On 31 August 2016, the Women and Equalities Committee published a report on pregnancy and maternity discrimination showing that the number of expectant and new mothers forced to leave their jobs has almost doubled since 2005.

In the UK, pregnancy and maternity is one of the protected characteristics covered by the Equality Act 2010.

The Women and Equalities Committee was appointed by the House of Commons on 3 June 2015 to examine the expenditure, administration and policy of the Government Equalities Office.

On 22 March 2016, the final reports of the Business Innovation and Skills/Equality Human Rights Commission (‘EHRC’) research into pregnancy and maternity issues at work were published. The research revealed 77% of women reported negative experiences at work related to their pregnancy or maternity.

Although the government accepted some of the EHRC's recommendations it says it will not take any action to change tribunal fees until it has completed its own post-implementation review nor introduce a six-month time limit for tribunal claims involving pregnancy or maternity rights.

The report calls for UK women to have protections similar to those in Germany where from the beginning of pregnancy until four months following childbirth, employers can only dismiss an employee in very rare circumstances and need government approval to do so.

The report recommends a substantial reduction in the fee for women taking pregnancy-related discrimination cases to an employment tribunal, protection from redundancy until six months after the return to work and assurances that rights and protections will not be eroded, following the vote to leave the European Union. The government will respond to the recommendations "in due course".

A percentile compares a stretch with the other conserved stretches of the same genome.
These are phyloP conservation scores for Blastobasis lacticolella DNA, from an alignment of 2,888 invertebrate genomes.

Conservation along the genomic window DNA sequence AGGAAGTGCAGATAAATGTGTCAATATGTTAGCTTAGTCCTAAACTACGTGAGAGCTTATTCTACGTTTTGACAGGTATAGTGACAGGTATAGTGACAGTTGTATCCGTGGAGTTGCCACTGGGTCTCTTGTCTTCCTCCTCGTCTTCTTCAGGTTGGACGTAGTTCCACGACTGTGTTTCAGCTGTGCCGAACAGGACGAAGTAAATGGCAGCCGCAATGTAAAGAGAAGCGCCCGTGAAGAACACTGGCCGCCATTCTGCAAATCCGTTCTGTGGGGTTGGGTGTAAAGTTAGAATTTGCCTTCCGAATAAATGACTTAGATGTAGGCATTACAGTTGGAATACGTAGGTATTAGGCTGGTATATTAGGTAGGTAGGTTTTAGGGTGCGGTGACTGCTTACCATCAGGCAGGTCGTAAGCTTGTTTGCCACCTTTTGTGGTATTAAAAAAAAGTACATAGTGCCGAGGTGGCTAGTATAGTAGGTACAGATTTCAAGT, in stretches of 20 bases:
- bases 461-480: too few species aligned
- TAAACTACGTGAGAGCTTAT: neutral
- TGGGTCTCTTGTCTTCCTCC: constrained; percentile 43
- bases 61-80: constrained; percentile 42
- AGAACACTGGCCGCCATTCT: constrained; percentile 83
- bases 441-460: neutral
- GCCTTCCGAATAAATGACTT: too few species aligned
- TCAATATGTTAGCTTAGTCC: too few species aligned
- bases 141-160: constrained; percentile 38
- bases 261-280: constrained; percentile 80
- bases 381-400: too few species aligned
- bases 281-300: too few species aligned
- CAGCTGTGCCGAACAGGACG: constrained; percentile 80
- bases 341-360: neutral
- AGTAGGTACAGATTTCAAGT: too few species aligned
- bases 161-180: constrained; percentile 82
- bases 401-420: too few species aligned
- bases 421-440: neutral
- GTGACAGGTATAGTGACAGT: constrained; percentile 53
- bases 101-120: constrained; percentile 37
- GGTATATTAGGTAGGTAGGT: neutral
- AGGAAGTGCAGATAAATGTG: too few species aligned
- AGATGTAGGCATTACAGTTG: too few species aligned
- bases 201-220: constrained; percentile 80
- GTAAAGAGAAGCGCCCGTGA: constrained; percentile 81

The report also recommends:
- A substantial reduction in the £1,200 fee for women taking pregnancy-related discrimination cases to an employment tribunal.
- Increasing the three-month limit on taking cases to the tribunal to six months. The government previously stated in its response to the EHRC pregnancy and maternity discrimination report that it will not introduce a six-month limit.
- Assurances that rights and protections would not be eroded, given the uncertainty following the vote to leave the European Union.
- A detailed plan to be published by the government within the next two years.
- Increasing protection for casual, agency and zero-hours workers.
- Protection from redundancy until six months after a return to work.
For further information, please contact Koichiro Nakada – Head of Japan Business Group (koichiro.nakada@lewissilkin.com) and Yoko Nakada - Senior Associate, Deputy Head of Japan Business Group (yoko.nakada@lewissilkin.com).
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